The Bell Jar chronicles the crack-up of Esther Greenwood: young, brilliant, beautiful, and enormously talented, but slowly going under—maybe for the last time.
Sylvia Plath masterfully draws the reader into Esther’s breakdown with such intensity that Esther’s neurosis becomes completely understandable and even rational, as probable and accessible an experience as going to the movies. Such thorough exploration of the dark and harrowing corners of the psyche – and the profound collective loneliness that modern society has yet to find a solution for – is an extraordinary accomplishment, and has made The Bell Jar a haunting American classic.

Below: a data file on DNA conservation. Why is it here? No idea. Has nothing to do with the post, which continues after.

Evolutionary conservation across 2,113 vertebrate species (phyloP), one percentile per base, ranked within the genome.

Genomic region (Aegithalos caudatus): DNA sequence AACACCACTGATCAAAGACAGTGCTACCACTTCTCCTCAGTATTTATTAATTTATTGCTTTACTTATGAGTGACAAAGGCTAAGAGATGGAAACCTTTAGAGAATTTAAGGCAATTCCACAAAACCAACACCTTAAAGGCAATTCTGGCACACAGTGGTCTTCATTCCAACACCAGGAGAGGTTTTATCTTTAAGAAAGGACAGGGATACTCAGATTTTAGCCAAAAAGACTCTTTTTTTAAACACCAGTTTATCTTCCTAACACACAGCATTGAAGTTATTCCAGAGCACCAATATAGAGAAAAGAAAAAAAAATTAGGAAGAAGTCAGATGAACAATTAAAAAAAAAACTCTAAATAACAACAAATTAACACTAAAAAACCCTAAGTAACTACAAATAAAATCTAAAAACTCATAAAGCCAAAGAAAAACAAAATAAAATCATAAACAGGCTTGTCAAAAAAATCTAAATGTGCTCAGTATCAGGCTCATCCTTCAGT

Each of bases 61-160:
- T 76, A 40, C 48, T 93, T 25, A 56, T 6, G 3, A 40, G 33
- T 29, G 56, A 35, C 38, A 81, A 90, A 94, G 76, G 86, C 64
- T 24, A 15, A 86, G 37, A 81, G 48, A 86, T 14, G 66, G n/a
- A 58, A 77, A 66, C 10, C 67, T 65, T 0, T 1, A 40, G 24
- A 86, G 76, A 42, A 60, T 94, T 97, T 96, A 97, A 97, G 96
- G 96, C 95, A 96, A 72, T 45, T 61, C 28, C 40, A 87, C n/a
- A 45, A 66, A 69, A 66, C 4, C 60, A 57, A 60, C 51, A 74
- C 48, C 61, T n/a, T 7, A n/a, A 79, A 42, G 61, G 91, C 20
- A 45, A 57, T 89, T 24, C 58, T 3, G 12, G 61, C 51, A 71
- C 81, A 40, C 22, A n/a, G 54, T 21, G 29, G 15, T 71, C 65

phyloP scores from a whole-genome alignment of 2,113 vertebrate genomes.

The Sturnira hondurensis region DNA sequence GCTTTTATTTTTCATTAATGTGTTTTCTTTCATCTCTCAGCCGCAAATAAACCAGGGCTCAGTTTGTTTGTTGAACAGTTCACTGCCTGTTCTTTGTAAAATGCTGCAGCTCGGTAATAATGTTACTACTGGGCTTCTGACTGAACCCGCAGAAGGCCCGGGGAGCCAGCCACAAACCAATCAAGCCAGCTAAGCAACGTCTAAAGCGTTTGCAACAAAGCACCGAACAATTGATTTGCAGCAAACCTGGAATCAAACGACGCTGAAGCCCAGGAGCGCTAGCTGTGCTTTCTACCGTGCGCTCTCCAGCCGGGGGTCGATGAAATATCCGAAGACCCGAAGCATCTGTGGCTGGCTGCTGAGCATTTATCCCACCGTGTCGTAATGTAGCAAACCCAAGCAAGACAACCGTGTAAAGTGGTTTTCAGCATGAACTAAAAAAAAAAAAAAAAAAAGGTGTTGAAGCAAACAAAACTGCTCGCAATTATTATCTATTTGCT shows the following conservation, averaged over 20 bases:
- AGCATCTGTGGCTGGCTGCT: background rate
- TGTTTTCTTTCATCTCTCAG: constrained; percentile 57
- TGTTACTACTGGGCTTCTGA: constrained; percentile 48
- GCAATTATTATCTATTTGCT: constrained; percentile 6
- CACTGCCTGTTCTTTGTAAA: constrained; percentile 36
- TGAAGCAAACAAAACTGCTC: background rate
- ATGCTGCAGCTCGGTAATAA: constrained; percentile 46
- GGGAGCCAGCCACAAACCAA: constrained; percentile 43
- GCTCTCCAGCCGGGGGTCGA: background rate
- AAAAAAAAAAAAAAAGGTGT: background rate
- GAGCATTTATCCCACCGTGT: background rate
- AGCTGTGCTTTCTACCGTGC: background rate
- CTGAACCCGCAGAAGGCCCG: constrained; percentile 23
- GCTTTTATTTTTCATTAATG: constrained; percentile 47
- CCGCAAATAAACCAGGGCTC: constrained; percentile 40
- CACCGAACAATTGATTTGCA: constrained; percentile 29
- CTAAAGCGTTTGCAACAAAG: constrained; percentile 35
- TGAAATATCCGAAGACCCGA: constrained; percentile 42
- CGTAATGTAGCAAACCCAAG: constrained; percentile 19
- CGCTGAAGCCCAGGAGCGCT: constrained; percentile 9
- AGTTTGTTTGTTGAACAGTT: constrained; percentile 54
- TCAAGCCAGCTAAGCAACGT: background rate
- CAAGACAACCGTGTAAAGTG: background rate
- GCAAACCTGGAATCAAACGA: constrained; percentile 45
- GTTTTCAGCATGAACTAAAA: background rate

Sylvia Plath was born in 1932 in Massachusetts. Her books include the poetry collections The Colossus, Crossing the Water, Winter Trees, Ariel, and The Collected Poems, which won the Pulitzer Prize. Plath is credited with being a pioneer of the 20th-century style of writing called confessional poetry.
Want to know more about depression?